Here’s Why I Just Bought Alibaba Stock

I recently added to my position in Alibaba (BABA) stock, a Chinese e-commerce giant similar to Shopify.

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Last month, I purchased some shares in Alibaba Group (NYSE:BABA) near their all-time low price of $63. It wasn’t my first time buying the stock, but it was the lowest price I ever got in at. In this article, I will explore why I bought Alibaba stock despite it declining in price prior to my purchase.

Great fundamentals

One of the things that BABA stock has going for it is great fundamentals. In financial terms, “fundamentals” means the quality of the business underneath the stock. If a company is profitable, growing, and has a durable competitive advantage, then it has good fundamentals.

Alibaba has all of these characteristics. It’s China’s biggest and most well-known e-commerce company, so it has scale advantages compared with competitors. It had strong growth in its most recent quarter; revenue was up 3%, operating profit 68%, and free cash flow (a kind of pure-cash earnings metric) 61%. Finally, it’s highly profitable, with free cash flow and adjusted earnings both coming in at around 17% of revenue. This means that each dollar of revenue generated 17 cents of profit – a pretty healthy profit margin.

China is economically re-opening

In the previous section, I showed that Alibaba has strong growth in earnings and cash flows. That’s a good thing, but how do we know it’s going to continue? The past means nothing if there’s not a plausible reason to believe the trend will continue into the future. Fortunately, in Alibaba’s case, there is a good reason to believe that it will. China, Alibaba’s home country, is finally re-opening after three years of strict zero-COVID policies. China’s COVID policies, which involved stricter lockdowns than those ever seen in the West, had been holding back economic growth for years. Several Alibaba earnings releases explicitly said that COVID outbreaks interfered with the company’s results. Now that China is turning a corner on COVID, Alibaba will see a new opportunity to grow and thrive.

A similar Canadian stock worth considering

If you find my analysis of Alibaba compelling but aren’t quite ready to invest in an unfamiliar foreign market like China, one strategy you could employ is to look for similar Canadian stocks. There’s no shortage of Canadian tech stocks out there, and at least one of them is similar to Alibaba in some ways: Shopify Inc (TSX:SHOP).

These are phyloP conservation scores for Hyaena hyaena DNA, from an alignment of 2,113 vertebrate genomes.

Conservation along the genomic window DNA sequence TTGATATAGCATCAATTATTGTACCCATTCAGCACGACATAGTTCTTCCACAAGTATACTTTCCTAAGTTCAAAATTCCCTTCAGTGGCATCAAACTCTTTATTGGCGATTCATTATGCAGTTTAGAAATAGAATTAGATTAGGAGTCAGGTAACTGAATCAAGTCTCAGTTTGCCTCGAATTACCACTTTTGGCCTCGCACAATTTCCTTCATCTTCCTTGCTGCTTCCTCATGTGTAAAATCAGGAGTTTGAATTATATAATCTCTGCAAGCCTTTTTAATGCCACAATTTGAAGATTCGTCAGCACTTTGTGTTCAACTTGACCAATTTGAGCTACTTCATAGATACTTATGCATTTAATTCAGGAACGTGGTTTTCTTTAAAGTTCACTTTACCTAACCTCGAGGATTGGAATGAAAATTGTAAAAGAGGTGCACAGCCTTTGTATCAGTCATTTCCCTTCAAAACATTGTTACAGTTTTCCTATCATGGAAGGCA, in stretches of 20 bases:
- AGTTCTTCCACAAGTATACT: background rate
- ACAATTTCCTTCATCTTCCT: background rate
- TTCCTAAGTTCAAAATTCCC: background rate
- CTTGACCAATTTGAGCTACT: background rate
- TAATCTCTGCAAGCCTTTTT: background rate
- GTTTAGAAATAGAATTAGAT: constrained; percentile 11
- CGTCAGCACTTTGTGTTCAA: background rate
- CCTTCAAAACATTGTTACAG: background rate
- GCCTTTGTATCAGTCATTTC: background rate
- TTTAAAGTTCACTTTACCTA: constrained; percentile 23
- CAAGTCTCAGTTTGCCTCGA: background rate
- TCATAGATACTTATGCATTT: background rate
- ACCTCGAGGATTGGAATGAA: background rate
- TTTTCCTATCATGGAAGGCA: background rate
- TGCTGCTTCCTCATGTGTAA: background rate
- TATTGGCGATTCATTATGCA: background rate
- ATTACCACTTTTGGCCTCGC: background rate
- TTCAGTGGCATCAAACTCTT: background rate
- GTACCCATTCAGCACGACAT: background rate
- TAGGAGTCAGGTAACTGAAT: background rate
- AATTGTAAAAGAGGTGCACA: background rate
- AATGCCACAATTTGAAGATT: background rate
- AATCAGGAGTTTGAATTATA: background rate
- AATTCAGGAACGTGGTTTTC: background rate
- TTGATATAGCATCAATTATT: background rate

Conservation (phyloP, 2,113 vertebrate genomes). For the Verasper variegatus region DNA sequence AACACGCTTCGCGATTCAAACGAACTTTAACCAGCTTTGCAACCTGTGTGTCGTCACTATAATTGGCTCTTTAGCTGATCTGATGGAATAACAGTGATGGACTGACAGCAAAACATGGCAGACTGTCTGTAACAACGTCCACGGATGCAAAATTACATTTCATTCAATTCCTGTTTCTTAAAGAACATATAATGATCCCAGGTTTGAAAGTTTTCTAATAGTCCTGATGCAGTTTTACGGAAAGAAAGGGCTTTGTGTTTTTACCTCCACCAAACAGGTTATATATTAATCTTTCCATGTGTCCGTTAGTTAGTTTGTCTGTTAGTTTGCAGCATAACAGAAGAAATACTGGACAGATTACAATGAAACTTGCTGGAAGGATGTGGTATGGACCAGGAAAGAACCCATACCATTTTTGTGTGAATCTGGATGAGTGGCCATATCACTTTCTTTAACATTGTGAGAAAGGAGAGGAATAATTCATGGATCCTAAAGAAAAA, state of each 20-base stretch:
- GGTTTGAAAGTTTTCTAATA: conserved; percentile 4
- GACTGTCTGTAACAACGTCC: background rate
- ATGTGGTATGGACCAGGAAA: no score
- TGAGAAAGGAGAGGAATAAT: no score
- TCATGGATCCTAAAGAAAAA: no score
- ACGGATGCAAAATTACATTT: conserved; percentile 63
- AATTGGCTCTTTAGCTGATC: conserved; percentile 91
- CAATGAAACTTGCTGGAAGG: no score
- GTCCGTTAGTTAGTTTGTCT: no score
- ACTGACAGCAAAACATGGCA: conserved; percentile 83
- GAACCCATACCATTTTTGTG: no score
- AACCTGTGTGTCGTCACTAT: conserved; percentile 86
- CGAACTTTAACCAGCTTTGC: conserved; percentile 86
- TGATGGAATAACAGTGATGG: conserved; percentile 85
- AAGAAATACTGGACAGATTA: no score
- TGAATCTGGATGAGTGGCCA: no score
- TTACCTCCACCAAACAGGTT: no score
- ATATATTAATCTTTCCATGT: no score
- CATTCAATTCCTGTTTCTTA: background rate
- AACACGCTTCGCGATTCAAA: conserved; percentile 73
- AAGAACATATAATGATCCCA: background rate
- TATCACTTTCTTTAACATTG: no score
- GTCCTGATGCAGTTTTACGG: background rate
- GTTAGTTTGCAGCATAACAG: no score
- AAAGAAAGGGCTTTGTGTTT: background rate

Shopify is a Canadian e-commerce company that provides people with website and payment tools to run their own online stores. With Shopify, small businesses can sign up and have their own online store running in minutes. Unlike Alibaba, Shopify does not run a “one-size-fits-all” store that people use to search for goods. Instead, it provides people with the tools to build their own. What the two companies have in common is helping people sell goods online. They just approach it in different ways.

Whatever Shopify is doing, it’s working pretty well. In its most quarter, revenue increased by 22% compared to the same quarter a year before. The growth rate accelerated compared to the prior quarter. Technically, SHOP lost money in the third quarter, but that was in no small part to the value of its investments declining. Operating performance was pretty good. Shopify is a very expensive stock, though, so be on the lookout for volatility if you choose to buy it. The market is still jittery and big losses are possible.

This article represents the opinion of the writer, who may disagree with the “official” recommendation position of a Motley Fool premium service or advisor. We’re Motley! Questioning an investing thesis — even one of our own — helps us all think critically about investing and make decisions that help us become smarter, happier, and richer, so we sometimes publish articles that may not be in line with recommendations, rankings or other content.

Fool contributor Andrew Button has positions in Alibaba. The Motley Fool has positions in and recommends Shopify. The Motley Fool has a disclosure policy.

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